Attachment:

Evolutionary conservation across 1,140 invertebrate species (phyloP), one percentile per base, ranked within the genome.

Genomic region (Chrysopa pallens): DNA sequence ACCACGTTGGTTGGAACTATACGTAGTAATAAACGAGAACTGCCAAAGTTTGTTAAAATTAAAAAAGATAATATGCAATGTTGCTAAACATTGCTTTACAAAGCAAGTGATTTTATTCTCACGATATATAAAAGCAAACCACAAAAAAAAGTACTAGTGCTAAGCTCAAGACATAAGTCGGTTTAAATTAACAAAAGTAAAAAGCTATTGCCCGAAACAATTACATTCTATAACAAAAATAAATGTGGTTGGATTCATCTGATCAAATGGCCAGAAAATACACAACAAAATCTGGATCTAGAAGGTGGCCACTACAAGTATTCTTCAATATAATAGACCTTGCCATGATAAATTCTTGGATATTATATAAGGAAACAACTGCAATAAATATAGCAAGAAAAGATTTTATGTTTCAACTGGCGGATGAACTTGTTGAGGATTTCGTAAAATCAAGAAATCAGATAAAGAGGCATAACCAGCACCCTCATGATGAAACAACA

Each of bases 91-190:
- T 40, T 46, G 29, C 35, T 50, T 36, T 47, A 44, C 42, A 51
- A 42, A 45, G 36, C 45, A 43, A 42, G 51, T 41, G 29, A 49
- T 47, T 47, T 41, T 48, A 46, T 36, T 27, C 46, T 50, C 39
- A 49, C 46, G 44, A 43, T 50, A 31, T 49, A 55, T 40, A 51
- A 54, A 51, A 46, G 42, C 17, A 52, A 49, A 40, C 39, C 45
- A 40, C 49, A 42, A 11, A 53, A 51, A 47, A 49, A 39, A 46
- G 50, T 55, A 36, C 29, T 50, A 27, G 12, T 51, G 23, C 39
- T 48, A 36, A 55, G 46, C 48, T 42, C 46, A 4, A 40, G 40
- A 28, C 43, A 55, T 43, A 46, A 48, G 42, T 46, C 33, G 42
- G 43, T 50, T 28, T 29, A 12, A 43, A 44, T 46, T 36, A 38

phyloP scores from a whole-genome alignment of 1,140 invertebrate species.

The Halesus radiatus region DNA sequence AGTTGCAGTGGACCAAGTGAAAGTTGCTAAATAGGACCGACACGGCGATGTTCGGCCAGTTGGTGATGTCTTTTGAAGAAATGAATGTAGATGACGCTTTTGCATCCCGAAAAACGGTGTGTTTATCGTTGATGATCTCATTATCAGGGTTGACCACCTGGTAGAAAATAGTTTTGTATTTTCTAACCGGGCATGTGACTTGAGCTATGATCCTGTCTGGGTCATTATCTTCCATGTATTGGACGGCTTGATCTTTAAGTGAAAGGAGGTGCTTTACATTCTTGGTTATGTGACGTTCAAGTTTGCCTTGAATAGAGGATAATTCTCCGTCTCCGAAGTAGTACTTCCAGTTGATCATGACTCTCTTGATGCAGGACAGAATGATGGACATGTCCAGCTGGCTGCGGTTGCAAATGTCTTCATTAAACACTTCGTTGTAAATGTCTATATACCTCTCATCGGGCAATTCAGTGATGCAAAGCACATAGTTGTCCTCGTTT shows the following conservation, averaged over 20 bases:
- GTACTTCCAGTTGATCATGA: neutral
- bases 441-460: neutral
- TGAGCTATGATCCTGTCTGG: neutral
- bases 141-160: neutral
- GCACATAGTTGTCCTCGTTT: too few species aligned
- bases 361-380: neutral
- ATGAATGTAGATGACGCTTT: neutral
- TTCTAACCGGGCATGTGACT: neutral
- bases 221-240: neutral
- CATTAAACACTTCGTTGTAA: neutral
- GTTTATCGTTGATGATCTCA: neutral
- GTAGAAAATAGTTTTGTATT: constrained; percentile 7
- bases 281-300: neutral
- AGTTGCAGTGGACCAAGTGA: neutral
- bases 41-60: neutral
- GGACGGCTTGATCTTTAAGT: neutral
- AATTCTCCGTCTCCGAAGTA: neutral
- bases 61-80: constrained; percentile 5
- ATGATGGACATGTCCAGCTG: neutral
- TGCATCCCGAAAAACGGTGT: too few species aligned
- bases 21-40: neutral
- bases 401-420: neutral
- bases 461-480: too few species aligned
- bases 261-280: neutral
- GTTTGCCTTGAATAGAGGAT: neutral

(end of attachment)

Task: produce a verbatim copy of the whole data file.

Evolutionary conservation across 1,140 invertebrate species (phyloP), one percentile per base, ranked within the genome.

Genomic region (Chrysopa pallens): DNA sequence ACCACGTTGGTTGGAACTATACGTAGTAATAAACGAGAACTGCCAAAGTTTGTTAAAATTAAAAAAGATAATATGCAATGTTGCTAAACATTGCTTTACAAAGCAAGTGATTTTATTCTCACGATATATAAAAGCAAACCACAAAAAAAAGTACTAGTGCTAAGCTCAAGACATAAGTCGGTTTAAATTAACAAAAGTAAAAAGCTATTGCCCGAAACAATTACATTCTATAACAAAAATAAATGTGGTTGGATTCATCTGATCAAATGGCCAGAAAATACACAACAAAATCTGGATCTAGAAGGTGGCCACTACAAGTATTCTTCAATATAATAGACCTTGCCATGATAAATTCTTGGATATTATATAAGGAAACAACTGCAATAAATATAGCAAGAAAAGATTTTATGTTTCAACTGGCGGATGAACTTGTTGAGGATTTCGTAAAATCAAGAAATCAGATAAAGAGGCATAACCAGCACCCTCATGATGAAACAACA

Each of bases 91-190:
- T 40, T 46, G 29, C 35, T 50, T 36, T 47, A 44, C 42, A 51
- A 42, A 45, G 36, C 45, A 43, A 42, G 51, T 41, G 29, A 49
- T 47, T 47, T 41, T 48, A 46, T 36, T 27, C 46, T 50, C 39
- A 49, C 46, G 44, A 43, T 50, A 31, T 49, A 55, T 40, A 51
- A 54, A 51, A 46, G 42, C 17, A 52, A 49, A 40, C 39, C 45
- A 40, C 49, A 42, A 11, A 53, A 51, A 47, A 49, A 39, A 46
- G 50, T 55, A 36, C 29, T 50, A 27, G 12, T 51, G 23, C 39
- T 48, A 36, A 55, G 46, C 48, T 42, C 46, A 4, A 40, G 40
- A 28, C 43, A 55, T 43, A 46, A 48, G 42, T 46, C 33, G 42
- G 43, T 50, T 28, T 29, A 12, A 43, A 44, T 46, T 36, A 38

phyloP scores from a whole-genome alignment of 1,140 invertebrate species.

The Halesus radiatus region DNA sequence AGTTGCAGTGGACCAAGTGAAAGTTGCTAAATAGGACCGACACGGCGATGTTCGGCCAGTTGGTGATGTCTTTTGAAGAAATGAATGTAGATGACGCTTTTGCATCCCGAAAAACGGTGTGTTTATCGTTGATGATCTCATTATCAGGGTTGACCACCTGGTAGAAAATAGTTTTGTATTTTCTAACCGGGCATGTGACTTGAGCTATGATCCTGTCTGGGTCATTATCTTCCATGTATTGGACGGCTTGATCTTTAAGTGAAAGGAGGTGCTTTACATTCTTGGTTATGTGACGTTCAAGTTTGCCTTGAATAGAGGATAATTCTCCGTCTCCGAAGTAGTACTTCCAGTTGATCATGACTCTCTTGATGCAGGACAGAATGATGGACATGTCCAGCTGGCTGCGGTTGCAAATGTCTTCATTAAACACTTCGTTGTAAATGTCTATATACCTCTCATCGGGCAATTCAGTGATGCAAAGCACATAGTTGTCCTCGTTT shows the following conservation, averaged over 20 bases:
- GTACTTCCAGTTGATCATGA: neutral
- bases 441-460: neutral
- TGAGCTATGATCCTGTCTGG: neutral
- bases 141-160: neutral
- GCACATAGTTGTCCTCGTTT: too few species aligned
- bases 361-380: neutral
- ATGAATGTAGATGACGCTTT: neutral
- TTCTAACCGGGCATGTGACT: neutral
- bases 221-240: neutral
- CATTAAACACTTCGTTGTAA: neutral
- GTTTATCGTTGATGATCTCA: neutral
- GTAGAAAATAGTTTTGTATT: constrained; percentile 7
- bases 281-300: neutral
- AGTTGCAGTGGACCAAGTGA: neutral
- bases 41-60: neutral
- GGACGGCTTGATCTTTAAGT: neutral
- AATTCTCCGTCTCCGAAGTA: neutral
- bases 61-80: constrained; percentile 5
- ATGATGGACATGTCCAGCTG: neutral
- TGCATCCCGAAAAACGGTGT: too few species aligned
- bases 21-40: neutral
- bases 401-420: neutral
- bases 461-480: too few species aligned
- bases 261-280: neutral
- GTTTGCCTTGAATAGAGGAT: neutral